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Maspero Union demands dismissal of Morsi-era interior minister

Maspero Youth Union criticises interim government for failing to protect Copts, demands compensation for victims

Ahram Online, Monday 21 Oct 2013
Egyptian Interior Minister Mohammed Ibrahim (L), and ousted Egyptian President Mohammed Morsi
Egyptian Interior Minister Mohammed Ibrahim (L), and ousted Egyptian President Mohammed Morsi (R). (Photo: AP)
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The Maspero Youth Union, a coalition of Coptic activists, is calling for a protest on Tuesday outside the cabinet building in downtown Cairo to denounce the government's failure to protect Al-'Adra church, which was attacked on Sunday night.

The attack on Al-'Adra church, located in the working class Giza district of Al-Warraq, left four dead after unknown assailants opened fire late on Sunday during a wedding ceremony.

Those killed in the attack include eight-year-old Miriam Ashraf, 12-year-old Miriam Nabil, 45-year-old Samir Fahmy and 56-year-old Camilia Attiya, the groom's mother.

"The killing and threatening of Copts in front of the church is the responsibility of the cabinet and of Prime Minister Hazem El-Beblawi," read the statement issued on the group’s official Facebook page.

The Maspero Youth Union demanded that charges be filed against interior minister Mohamed Ibrahim and local security officials for "failing to do their job and protect the church."

The group also called for the implementation of a security plan to protect other churches from similar attacks.

According to Beshoy Tamri, a member of the group's political bureau, there were no security forces deployed outside the church on the night of the attack, citing eyewitness accounts.

"How can we believe that an interior minister who oversaw the  attack on the [main Coptic] Cathedral could possibly protect Christians from another attack," read the statement, criticising the interim government's decision to keep Ibrahim – appointed under former president Mohamed Morsi – in office.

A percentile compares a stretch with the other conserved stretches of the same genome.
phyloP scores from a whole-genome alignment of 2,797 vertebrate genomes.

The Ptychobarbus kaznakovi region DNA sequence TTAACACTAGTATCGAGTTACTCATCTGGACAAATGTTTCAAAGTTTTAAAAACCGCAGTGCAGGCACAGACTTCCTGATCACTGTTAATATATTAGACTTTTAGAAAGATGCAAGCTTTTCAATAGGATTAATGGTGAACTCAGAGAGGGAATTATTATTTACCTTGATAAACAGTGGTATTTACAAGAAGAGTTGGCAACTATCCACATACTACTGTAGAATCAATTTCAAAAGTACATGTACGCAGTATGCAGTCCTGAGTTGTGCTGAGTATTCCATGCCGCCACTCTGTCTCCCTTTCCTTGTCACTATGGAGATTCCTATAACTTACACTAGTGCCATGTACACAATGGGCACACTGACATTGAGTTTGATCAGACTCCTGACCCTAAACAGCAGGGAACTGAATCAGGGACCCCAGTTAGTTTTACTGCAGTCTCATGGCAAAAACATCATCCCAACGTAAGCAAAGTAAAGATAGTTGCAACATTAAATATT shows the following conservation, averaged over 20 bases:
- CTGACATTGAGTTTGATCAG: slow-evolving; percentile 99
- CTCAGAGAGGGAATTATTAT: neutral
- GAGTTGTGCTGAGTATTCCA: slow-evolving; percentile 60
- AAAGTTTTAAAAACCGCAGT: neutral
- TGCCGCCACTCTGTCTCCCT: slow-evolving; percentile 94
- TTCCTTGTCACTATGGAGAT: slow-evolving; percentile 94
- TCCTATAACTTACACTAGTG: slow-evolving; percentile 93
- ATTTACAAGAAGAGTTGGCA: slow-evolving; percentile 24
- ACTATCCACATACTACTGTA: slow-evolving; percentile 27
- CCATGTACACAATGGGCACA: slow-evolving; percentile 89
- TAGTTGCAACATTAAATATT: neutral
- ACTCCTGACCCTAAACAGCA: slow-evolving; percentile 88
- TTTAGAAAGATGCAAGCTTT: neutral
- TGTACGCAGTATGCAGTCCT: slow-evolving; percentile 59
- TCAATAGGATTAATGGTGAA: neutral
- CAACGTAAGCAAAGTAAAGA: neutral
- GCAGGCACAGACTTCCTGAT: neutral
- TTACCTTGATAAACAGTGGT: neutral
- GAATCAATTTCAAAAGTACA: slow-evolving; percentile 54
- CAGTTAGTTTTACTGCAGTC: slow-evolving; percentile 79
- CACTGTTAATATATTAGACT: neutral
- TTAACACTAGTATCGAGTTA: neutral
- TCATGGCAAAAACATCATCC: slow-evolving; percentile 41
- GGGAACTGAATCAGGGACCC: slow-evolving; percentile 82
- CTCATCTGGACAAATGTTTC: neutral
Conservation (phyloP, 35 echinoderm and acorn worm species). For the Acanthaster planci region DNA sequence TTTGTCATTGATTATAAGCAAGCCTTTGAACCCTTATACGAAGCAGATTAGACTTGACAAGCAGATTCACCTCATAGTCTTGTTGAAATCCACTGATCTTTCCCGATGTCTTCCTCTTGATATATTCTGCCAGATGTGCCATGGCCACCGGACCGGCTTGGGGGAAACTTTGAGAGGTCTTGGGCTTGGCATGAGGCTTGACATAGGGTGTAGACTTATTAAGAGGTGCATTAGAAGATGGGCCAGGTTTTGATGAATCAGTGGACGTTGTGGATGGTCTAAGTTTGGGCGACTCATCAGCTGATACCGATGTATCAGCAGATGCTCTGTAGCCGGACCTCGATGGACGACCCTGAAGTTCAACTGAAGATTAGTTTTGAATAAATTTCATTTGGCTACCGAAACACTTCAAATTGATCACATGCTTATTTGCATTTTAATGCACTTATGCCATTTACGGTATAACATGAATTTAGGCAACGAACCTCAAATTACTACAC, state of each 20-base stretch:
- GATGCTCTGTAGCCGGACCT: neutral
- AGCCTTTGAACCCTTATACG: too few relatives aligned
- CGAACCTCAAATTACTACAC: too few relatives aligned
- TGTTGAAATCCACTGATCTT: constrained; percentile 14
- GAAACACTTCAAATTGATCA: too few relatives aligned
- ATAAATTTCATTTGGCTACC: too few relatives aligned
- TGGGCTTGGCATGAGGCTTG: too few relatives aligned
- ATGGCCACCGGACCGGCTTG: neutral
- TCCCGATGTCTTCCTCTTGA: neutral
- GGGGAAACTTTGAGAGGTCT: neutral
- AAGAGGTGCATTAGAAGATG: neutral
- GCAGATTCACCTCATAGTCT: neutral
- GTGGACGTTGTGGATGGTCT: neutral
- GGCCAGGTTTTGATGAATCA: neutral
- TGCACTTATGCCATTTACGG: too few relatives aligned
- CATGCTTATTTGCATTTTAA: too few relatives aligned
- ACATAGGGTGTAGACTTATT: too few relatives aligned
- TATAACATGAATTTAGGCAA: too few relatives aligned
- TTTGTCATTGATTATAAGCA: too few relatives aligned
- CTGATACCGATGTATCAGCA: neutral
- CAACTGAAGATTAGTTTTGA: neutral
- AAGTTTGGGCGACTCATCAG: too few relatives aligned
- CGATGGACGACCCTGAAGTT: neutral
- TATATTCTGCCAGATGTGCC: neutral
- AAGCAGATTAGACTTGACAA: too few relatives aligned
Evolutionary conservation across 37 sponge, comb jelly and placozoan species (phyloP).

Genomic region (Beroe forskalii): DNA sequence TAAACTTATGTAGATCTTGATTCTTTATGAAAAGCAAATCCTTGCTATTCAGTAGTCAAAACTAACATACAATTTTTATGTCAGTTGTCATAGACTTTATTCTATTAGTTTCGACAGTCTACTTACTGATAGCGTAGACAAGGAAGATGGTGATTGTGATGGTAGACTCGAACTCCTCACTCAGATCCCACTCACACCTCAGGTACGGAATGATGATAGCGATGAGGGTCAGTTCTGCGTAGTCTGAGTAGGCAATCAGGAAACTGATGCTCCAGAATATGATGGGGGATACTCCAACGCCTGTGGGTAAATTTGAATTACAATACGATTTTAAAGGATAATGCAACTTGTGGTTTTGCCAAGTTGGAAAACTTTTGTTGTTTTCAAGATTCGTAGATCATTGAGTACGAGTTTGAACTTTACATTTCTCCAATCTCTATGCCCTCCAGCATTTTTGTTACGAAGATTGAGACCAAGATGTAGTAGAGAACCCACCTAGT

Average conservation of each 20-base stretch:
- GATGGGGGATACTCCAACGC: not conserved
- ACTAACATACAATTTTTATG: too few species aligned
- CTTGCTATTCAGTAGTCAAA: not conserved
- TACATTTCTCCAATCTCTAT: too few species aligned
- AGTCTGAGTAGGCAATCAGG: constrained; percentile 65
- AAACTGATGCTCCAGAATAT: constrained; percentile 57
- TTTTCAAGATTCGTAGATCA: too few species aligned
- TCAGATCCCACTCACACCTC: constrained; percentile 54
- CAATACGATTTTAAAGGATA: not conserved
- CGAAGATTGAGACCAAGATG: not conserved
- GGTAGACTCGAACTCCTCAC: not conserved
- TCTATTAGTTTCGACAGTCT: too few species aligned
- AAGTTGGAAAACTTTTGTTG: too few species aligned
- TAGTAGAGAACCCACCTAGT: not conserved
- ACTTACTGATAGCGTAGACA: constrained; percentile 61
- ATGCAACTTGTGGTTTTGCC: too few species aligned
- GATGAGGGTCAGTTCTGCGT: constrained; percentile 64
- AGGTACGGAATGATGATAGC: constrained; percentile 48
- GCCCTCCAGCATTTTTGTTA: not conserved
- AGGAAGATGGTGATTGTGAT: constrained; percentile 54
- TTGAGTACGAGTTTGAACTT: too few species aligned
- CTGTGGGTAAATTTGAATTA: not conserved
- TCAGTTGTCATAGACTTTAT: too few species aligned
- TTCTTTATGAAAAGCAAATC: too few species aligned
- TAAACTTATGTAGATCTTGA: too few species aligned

Two people were killed and at least 90 injured last April when unknown assailants attacked mourners outside the Abbasiya Cathedral, where a funeral service was being held for four Copts killed in sectarian violence in Qalioubiya, north of Cairo.

"It is wrong to keep Morsi's interior minister, who was responsible for attacks on Copts and whose removal was already demanded prior to 30 June," Tamri told Ahram Online, referring to the late June protests that ultimately led to Morsi's ouster.

Tamri added that sectarian attacks were expected to cease after 30 June, and that "their continuation indicates that there is something wrong with this government."

The youth group's statement also demanded the arrest of the attack's perpetrators and compensation for the victims.

In addition, the group is demanding that those within the interior ministry loyal to the Muslim Brotherhood – the group from which Morsi hails – be removed.

"We are raising this demand because the August attacks on churches in Minya happened in coordination with the investigations commissioner from the town of Malawi," explained Tamri, referring to the violent attacks targeting Copts in Upper Egypt's Minya following the bloody dispersal of two pro-Morsi camps on 14 August.

Tamri further accused security officials of protecting some of the culprits behind the Minya attacks.

According to a report issued by the Egyptian Centre for Public Policy Studies (ECPPS), attacks against Upper Egypt Copts in the wake of Morsi's ouster were the most numerous in Egypt's modern history.

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